Paul Darby: Yes, Ukraine is a bright example of a good country for Canadian investments. One should also remember about a huge Ukrainian minority in Canada that creates a lot of social and economic links among the countries.

Iryna Slavinska: It is obvious that signing of an agreement between Canada and Ukraine has a political dimension, isn’t it?

Paul Darby: Canada has always supported Ukraine; in particular, it was the first country to recognize independence of Ukraine, therefore, these links were always strong.

Iryna Slavinska: Can we predict any numbers regarding benefits Canada may get as a result of the Agreement signed with Ukraine?

Paul Darby: We have conducted an in-depth analysis survey regarding the impact of the Agreement over the economy of Ukraine. It has showed that the Trade Agreement will affect Ukraine’s GDP, taxes, jobs. There will be increase in jobs for Ukrainians related, in our opinion, to Canada’s investments to Ukraine. When we check similar Canada’s agreements with other countries, we see that it there is always a sharp increase in investments. And when the investments rise that high, they will stay at this level. We hope that it is just this sharp increase in investments that will occur in Ukraine.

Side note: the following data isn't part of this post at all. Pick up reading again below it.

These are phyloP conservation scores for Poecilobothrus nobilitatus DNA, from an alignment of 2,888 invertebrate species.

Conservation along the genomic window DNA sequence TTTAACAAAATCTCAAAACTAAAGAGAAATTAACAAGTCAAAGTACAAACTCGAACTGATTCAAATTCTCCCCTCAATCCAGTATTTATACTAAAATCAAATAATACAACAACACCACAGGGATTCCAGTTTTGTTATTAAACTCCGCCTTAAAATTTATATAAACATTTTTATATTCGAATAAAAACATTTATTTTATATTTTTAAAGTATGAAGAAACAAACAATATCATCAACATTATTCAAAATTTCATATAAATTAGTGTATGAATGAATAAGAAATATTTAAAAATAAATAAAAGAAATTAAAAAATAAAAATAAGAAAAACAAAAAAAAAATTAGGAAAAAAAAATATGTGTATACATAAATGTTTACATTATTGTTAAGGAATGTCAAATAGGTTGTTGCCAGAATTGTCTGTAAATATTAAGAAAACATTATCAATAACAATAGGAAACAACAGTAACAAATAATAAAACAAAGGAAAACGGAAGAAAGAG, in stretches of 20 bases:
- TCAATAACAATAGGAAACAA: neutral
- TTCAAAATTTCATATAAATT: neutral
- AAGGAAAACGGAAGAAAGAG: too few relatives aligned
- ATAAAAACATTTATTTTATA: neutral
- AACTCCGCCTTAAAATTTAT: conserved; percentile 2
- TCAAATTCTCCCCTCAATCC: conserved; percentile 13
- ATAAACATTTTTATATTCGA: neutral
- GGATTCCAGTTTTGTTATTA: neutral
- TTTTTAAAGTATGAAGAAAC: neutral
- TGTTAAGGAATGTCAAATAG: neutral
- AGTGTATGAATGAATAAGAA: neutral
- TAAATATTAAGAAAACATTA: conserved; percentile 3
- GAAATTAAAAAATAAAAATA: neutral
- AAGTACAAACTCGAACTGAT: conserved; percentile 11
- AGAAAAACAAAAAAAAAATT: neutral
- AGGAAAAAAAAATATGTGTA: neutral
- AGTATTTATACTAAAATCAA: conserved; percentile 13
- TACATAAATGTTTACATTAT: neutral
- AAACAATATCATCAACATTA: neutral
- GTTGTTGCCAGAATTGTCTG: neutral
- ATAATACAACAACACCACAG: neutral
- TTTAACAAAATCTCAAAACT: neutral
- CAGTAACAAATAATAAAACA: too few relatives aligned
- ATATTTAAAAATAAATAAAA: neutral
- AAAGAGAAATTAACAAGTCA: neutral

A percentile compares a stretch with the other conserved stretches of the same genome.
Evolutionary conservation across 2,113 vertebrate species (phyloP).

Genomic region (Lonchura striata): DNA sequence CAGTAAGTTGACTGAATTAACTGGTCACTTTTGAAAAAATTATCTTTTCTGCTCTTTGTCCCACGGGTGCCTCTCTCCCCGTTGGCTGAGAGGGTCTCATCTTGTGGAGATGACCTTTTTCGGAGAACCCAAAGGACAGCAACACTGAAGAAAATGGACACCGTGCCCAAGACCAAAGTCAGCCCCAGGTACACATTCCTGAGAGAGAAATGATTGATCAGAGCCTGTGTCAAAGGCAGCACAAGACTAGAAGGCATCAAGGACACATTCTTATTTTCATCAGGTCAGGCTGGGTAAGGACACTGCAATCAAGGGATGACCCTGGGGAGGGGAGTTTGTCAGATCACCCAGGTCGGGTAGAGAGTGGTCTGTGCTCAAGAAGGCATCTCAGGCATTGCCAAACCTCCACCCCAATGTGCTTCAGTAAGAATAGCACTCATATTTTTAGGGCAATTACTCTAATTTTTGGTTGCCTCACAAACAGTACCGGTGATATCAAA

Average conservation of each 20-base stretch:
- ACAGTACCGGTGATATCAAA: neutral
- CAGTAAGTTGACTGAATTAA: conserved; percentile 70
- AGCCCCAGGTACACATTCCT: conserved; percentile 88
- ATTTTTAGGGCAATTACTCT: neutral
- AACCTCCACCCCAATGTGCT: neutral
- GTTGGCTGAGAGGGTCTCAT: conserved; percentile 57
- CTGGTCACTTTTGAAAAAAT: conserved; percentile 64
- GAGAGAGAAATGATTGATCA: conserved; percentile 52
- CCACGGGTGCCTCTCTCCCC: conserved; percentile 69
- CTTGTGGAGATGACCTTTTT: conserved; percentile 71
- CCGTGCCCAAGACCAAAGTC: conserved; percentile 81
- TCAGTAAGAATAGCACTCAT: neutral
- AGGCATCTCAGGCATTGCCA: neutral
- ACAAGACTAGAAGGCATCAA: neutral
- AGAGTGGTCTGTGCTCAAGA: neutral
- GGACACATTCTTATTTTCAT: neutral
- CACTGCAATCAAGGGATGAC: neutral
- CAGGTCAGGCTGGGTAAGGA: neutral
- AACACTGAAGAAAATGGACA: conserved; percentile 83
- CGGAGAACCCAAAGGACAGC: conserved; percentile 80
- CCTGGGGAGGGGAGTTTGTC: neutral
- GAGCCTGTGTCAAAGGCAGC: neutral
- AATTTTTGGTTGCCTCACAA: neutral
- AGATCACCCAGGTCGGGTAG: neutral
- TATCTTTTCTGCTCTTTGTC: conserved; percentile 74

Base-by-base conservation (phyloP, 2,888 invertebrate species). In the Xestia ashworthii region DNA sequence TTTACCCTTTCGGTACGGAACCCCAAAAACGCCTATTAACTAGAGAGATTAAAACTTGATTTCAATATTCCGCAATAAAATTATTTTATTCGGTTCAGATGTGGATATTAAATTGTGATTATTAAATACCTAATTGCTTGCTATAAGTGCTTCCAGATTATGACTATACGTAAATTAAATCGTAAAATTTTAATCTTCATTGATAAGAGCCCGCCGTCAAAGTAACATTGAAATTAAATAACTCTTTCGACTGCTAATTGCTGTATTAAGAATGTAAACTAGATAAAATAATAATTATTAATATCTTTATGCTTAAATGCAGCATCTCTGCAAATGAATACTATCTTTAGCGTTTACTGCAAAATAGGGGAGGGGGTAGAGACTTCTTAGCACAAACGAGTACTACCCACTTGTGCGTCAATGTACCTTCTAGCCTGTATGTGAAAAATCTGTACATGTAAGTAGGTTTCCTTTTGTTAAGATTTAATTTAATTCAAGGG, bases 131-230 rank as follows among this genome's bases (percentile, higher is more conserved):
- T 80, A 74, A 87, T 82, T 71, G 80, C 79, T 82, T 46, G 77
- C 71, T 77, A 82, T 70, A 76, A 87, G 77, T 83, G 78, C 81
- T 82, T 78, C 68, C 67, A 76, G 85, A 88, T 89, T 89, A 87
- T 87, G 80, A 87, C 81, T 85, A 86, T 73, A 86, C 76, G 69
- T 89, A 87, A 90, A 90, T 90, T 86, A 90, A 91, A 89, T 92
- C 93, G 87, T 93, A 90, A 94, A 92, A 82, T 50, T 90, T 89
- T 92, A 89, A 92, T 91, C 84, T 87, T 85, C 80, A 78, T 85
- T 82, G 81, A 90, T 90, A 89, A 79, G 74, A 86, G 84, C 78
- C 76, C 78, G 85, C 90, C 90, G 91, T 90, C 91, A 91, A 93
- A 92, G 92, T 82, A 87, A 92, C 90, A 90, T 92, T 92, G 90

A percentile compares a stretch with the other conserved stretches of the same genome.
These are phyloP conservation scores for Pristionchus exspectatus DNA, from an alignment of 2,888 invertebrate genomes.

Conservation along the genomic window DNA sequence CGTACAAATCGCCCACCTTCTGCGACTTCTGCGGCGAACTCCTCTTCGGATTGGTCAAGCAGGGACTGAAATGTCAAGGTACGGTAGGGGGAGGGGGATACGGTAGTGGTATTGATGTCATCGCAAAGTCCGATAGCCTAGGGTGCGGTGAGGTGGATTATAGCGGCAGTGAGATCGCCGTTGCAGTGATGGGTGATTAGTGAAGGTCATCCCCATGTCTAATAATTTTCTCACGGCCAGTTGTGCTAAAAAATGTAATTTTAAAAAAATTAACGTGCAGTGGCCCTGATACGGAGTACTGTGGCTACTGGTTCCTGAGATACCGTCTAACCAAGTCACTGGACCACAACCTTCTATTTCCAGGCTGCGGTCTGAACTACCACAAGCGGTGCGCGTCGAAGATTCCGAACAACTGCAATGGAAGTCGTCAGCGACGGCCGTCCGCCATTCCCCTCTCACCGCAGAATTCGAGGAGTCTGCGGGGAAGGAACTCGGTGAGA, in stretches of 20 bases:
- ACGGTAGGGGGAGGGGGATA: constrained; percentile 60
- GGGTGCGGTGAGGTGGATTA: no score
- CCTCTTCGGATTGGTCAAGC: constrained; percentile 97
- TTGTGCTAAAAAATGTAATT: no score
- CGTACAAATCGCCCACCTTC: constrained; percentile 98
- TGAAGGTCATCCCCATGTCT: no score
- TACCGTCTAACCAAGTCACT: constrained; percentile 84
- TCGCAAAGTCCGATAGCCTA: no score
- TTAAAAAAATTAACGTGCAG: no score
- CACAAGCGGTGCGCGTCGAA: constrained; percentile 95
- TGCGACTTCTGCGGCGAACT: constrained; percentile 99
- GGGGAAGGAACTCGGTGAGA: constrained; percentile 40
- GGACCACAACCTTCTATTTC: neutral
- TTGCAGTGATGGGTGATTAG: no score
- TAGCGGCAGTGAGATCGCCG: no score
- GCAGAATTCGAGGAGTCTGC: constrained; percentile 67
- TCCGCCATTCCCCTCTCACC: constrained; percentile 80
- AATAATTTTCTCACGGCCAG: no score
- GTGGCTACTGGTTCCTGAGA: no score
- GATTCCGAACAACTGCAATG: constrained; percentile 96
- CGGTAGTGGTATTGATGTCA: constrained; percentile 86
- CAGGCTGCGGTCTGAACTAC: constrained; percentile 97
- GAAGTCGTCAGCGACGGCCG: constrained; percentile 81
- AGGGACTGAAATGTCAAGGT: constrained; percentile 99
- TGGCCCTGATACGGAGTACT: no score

The number of jobs for Ukrainians will increase due to Canadas investments to Ukraine

Iryna Slavinska: What are the Canadian goods that may be interesting and competitive in Ukraine and will Ukrainian products be able to win their respectable share so that to be present on Canadian supermarkets’ shelves?

Paul Darby: It is semi-finished goods, clothes, pumping machinery, various hardware, washing machines that may be interesting for Canada. In other words, we try to seek the goods with added value instead of focusing on raw materials.

We are also confident that Ukrainian confectionary goods and footwear will be popular at Canada market; they are highly competitive products.